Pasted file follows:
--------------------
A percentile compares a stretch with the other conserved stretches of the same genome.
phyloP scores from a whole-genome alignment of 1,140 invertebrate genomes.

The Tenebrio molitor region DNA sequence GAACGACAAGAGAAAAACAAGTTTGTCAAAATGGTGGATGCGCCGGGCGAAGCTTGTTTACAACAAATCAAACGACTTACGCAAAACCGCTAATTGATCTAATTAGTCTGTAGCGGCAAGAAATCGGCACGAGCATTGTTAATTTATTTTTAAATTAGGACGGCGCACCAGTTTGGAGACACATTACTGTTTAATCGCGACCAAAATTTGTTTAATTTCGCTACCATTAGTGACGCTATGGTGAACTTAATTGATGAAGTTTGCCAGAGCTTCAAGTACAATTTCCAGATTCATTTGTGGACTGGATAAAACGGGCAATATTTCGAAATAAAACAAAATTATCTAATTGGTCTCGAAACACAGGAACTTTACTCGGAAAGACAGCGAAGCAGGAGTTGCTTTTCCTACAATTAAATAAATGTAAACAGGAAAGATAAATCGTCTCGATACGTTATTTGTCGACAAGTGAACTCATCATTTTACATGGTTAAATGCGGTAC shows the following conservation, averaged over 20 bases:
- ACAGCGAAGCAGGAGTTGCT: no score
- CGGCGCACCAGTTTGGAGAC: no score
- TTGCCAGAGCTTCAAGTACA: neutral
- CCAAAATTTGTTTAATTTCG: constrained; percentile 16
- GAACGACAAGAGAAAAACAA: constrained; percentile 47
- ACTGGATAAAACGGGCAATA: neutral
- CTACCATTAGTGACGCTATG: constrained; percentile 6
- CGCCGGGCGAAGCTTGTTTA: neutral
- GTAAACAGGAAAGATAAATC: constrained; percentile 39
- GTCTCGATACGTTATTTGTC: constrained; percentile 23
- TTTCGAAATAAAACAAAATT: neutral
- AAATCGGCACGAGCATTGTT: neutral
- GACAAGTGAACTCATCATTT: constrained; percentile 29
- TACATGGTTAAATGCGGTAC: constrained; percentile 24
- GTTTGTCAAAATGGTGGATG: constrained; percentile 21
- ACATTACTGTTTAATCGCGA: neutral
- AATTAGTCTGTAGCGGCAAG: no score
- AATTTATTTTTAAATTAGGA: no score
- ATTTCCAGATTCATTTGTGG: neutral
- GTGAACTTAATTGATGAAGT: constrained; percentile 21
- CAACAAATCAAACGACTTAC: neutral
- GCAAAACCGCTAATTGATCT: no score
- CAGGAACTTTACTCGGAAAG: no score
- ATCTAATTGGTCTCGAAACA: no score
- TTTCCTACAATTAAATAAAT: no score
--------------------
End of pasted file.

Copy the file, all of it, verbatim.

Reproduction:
A percentile compares a stretch with the other conserved stretches of the same genome.
phyloP scores from a whole-genome alignment of 1,140 invertebrate genomes.

The Tenebrio molitor region DNA sequence GAACGACAAGAGAAAAACAAGTTTGTCAAAATGGTGGATGCGCCGGGCGAAGCTTGTTTACAACAAATCAAACGACTTACGCAAAACCGCTAATTGATCTAATTAGTCTGTAGCGGCAAGAAATCGGCACGAGCATTGTTAATTTATTTTTAAATTAGGACGGCGCACCAGTTTGGAGACACATTACTGTTTAATCGCGACCAAAATTTGTTTAATTTCGCTACCATTAGTGACGCTATGGTGAACTTAATTGATGAAGTTTGCCAGAGCTTCAAGTACAATTTCCAGATTCATTTGTGGACTGGATAAAACGGGCAATATTTCGAAATAAAACAAAATTATCTAATTGGTCTCGAAACACAGGAACTTTACTCGGAAAGACAGCGAAGCAGGAGTTGCTTTTCCTACAATTAAATAAATGTAAACAGGAAAGATAAATCGTCTCGATACGTTATTTGTCGACAAGTGAACTCATCATTTTACATGGTTAAATGCGGTAC shows the following conservation, averaged over 20 bases:
- ACAGCGAAGCAGGAGTTGCT: no score
- CGGCGCACCAGTTTGGAGAC: no score
- TTGCCAGAGCTTCAAGTACA: neutral
- CCAAAATTTGTTTAATTTCG: constrained; percentile 16
- GAACGACAAGAGAAAAACAA: constrained; percentile 47
- ACTGGATAAAACGGGCAATA: neutral
- CTACCATTAGTGACGCTATG: constrained; percentile 6
- CGCCGGGCGAAGCTTGTTTA: neutral
- GTAAACAGGAAAGATAAATC: constrained; percentile 39
- GTCTCGATACGTTATTTGTC: constrained; percentile 23
- TTTCGAAATAAAACAAAATT: neutral
- AAATCGGCACGAGCATTGTT: neutral
- GACAAGTGAACTCATCATTT: constrained; percentile 29
- TACATGGTTAAATGCGGTAC: constrained; percentile 24
- GTTTGTCAAAATGGTGGATG: constrained; percentile 21
- ACATTACTGTTTAATCGCGA: neutral
- AATTAGTCTGTAGCGGCAAG: no score
- AATTTATTTTTAAATTAGGA: no score
- ATTTCCAGATTCATTTGTGG: neutral
- GTGAACTTAATTGATGAAGT: constrained; percentile 21
- CAACAAATCAAACGACTTAC: neutral
- GCAAAACCGCTAATTGATCT: no score
- CAGGAACTTTACTCGGAAAG: no score
- ATCTAATTGGTCTCGAAACA: no score
- TTTCCTACAATTAAATAAAT: no score